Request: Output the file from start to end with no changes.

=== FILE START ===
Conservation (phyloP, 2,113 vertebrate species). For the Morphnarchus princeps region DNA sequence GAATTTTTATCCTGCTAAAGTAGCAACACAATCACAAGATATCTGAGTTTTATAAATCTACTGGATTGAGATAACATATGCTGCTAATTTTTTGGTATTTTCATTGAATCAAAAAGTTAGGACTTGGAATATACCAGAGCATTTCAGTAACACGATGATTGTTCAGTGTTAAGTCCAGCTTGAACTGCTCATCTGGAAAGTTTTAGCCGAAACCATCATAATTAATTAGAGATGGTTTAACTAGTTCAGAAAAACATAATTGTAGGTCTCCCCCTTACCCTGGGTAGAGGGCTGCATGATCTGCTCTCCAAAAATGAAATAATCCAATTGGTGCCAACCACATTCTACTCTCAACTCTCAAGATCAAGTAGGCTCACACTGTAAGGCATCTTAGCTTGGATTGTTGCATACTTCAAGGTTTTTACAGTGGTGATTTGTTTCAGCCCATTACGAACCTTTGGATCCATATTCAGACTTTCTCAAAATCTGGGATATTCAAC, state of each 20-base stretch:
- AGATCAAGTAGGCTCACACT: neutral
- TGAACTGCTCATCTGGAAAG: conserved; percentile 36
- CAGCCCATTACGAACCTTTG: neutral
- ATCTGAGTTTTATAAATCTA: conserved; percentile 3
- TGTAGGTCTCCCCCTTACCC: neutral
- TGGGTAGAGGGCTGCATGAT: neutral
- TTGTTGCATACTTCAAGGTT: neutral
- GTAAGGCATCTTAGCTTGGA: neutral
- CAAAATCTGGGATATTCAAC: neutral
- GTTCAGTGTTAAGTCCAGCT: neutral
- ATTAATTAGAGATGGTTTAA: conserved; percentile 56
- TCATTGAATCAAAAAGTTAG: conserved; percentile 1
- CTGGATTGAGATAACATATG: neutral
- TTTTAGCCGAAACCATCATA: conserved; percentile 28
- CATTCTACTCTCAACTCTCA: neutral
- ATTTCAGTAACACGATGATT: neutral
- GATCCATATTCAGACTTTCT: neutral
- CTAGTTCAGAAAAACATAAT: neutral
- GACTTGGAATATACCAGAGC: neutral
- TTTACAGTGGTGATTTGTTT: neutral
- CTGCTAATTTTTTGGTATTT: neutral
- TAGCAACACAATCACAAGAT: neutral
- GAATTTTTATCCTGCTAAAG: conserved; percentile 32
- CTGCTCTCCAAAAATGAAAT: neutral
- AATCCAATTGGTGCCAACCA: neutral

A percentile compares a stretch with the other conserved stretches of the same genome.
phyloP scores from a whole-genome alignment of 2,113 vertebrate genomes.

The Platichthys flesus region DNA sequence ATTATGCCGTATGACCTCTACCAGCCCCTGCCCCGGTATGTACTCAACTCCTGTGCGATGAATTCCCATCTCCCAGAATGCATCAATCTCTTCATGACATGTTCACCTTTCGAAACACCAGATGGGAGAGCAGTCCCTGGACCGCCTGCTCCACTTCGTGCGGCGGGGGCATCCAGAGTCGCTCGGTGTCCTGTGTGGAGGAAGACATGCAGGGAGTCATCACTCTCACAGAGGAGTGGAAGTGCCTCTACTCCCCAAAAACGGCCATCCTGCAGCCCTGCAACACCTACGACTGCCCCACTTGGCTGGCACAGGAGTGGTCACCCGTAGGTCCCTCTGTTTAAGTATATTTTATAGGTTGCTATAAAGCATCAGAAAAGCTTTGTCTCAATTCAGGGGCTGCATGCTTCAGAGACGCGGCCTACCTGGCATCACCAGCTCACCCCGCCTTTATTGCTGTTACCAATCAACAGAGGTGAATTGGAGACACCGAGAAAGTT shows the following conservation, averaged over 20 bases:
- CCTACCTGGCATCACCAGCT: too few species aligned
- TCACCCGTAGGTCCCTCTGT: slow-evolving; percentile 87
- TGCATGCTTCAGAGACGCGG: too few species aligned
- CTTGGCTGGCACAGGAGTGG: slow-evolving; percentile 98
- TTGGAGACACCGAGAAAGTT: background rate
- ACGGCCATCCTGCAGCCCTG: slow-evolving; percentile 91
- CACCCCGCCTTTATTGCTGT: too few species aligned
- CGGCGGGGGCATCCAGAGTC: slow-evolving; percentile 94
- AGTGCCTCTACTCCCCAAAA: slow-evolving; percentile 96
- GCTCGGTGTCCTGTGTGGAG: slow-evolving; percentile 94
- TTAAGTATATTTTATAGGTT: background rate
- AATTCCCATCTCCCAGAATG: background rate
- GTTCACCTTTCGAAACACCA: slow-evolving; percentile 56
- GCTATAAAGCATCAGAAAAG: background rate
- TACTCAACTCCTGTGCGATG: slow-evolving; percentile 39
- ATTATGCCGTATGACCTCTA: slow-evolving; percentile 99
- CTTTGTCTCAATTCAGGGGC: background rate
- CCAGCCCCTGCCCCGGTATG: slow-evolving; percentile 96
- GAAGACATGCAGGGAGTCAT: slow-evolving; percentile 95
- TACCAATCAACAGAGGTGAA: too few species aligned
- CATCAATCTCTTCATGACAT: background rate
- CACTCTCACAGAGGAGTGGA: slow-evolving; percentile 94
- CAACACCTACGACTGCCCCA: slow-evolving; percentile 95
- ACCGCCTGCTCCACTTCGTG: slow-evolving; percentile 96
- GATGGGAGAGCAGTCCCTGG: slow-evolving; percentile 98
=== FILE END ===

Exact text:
Conservation (phyloP, 2,113 vertebrate species). For the Morphnarchus princeps region DNA sequence GAATTTTTATCCTGCTAAAGTAGCAACACAATCACAAGATATCTGAGTTTTATAAATCTACTGGATTGAGATAACATATGCTGCTAATTTTTTGGTATTTTCATTGAATCAAAAAGTTAGGACTTGGAATATACCAGAGCATTTCAGTAACACGATGATTGTTCAGTGTTAAGTCCAGCTTGAACTGCTCATCTGGAAAGTTTTAGCCGAAACCATCATAATTAATTAGAGATGGTTTAACTAGTTCAGAAAAACATAATTGTAGGTCTCCCCCTTACCCTGGGTAGAGGGCTGCATGATCTGCTCTCCAAAAATGAAATAATCCAATTGGTGCCAACCACATTCTACTCTCAACTCTCAAGATCAAGTAGGCTCACACTGTAAGGCATCTTAGCTTGGATTGTTGCATACTTCAAGGTTTTTACAGTGGTGATTTGTTTCAGCCCATTACGAACCTTTGGATCCATATTCAGACTTTCTCAAAATCTGGGATATTCAAC, state of each 20-base stretch:
- AGATCAAGTAGGCTCACACT: neutral
- TGAACTGCTCATCTGGAAAG: conserved; percentile 36
- CAGCCCATTACGAACCTTTG: neutral
- ATCTGAGTTTTATAAATCTA: conserved; percentile 3
- TGTAGGTCTCCCCCTTACCC: neutral
- TGGGTAGAGGGCTGCATGAT: neutral
- TTGTTGCATACTTCAAGGTT: neutral
- GTAAGGCATCTTAGCTTGGA: neutral
- CAAAATCTGGGATATTCAAC: neutral
- GTTCAGTGTTAAGTCCAGCT: neutral
- ATTAATTAGAGATGGTTTAA: conserved; percentile 56
- TCATTGAATCAAAAAGTTAG: conserved; percentile 1
- CTGGATTGAGATAACATATG: neutral
- TTTTAGCCGAAACCATCATA: conserved; percentile 28
- CATTCTACTCTCAACTCTCA: neutral
- ATTTCAGTAACACGATGATT: neutral
- GATCCATATTCAGACTTTCT: neutral
- CTAGTTCAGAAAAACATAAT: neutral
- GACTTGGAATATACCAGAGC: neutral
- TTTACAGTGGTGATTTGTTT: neutral
- CTGCTAATTTTTTGGTATTT: neutral
- TAGCAACACAATCACAAGAT: neutral
- GAATTTTTATCCTGCTAAAG: conserved; percentile 32
- CTGCTCTCCAAAAATGAAAT: neutral
- AATCCAATTGGTGCCAACCA: neutral

A percentile compares a stretch with the other conserved stretches of the same genome.
phyloP scores from a whole-genome alignment of 2,113 vertebrate genomes.

The Platichthys flesus region DNA sequence ATTATGCCGTATGACCTCTACCAGCCCCTGCCCCGGTATGTACTCAACTCCTGTGCGATGAATTCCCATCTCCCAGAATGCATCAATCTCTTCATGACATGTTCACCTTTCGAAACACCAGATGGGAGAGCAGTCCCTGGACCGCCTGCTCCACTTCGTGCGGCGGGGGCATCCAGAGTCGCTCGGTGTCCTGTGTGGAGGAAGACATGCAGGGAGTCATCACTCTCACAGAGGAGTGGAAGTGCCTCTACTCCCCAAAAACGGCCATCCTGCAGCCCTGCAACACCTACGACTGCCCCACTTGGCTGGCACAGGAGTGGTCACCCGTAGGTCCCTCTGTTTAAGTATATTTTATAGGTTGCTATAAAGCATCAGAAAAGCTTTGTCTCAATTCAGGGGCTGCATGCTTCAGAGACGCGGCCTACCTGGCATCACCAGCTCACCCCGCCTTTATTGCTGTTACCAATCAACAGAGGTGAATTGGAGACACCGAGAAAGTT shows the following conservation, averaged over 20 bases:
- CCTACCTGGCATCACCAGCT: too few species aligned
- TCACCCGTAGGTCCCTCTGT: slow-evolving; percentile 87
- TGCATGCTTCAGAGACGCGG: too few species aligned
- CTTGGCTGGCACAGGAGTGG: slow-evolving; percentile 98
- TTGGAGACACCGAGAAAGTT: background rate
- ACGGCCATCCTGCAGCCCTG: slow-evolving; percentile 91
- CACCCCGCCTTTATTGCTGT: too few species aligned
- CGGCGGGGGCATCCAGAGTC: slow-evolving; percentile 94
- AGTGCCTCTACTCCCCAAAA: slow-evolving; percentile 96
- GCTCGGTGTCCTGTGTGGAG: slow-evolving; percentile 94
- TTAAGTATATTTTATAGGTT: background rate
- AATTCCCATCTCCCAGAATG: background rate
- GTTCACCTTTCGAAACACCA: slow-evolving; percentile 56
- GCTATAAAGCATCAGAAAAG: background rate
- TACTCAACTCCTGTGCGATG: slow-evolving; percentile 39
- ATTATGCCGTATGACCTCTA: slow-evolving; percentile 99
- CTTTGTCTCAATTCAGGGGC: background rate
- CCAGCCCCTGCCCCGGTATG: slow-evolving; percentile 96
- GAAGACATGCAGGGAGTCAT: slow-evolving; percentile 95
- TACCAATCAACAGAGGTGAA: too few species aligned
- CATCAATCTCTTCATGACAT: background rate
- CACTCTCACAGAGGAGTGGA: slow-evolving; percentile 94
- CAACACCTACGACTGCCCCA: slow-evolving; percentile 95
- ACCGCCTGCTCCACTTCGTG: slow-evolving; percentile 96
- GATGGGAGAGCAGTCCCTGG: slow-evolving; percentile 98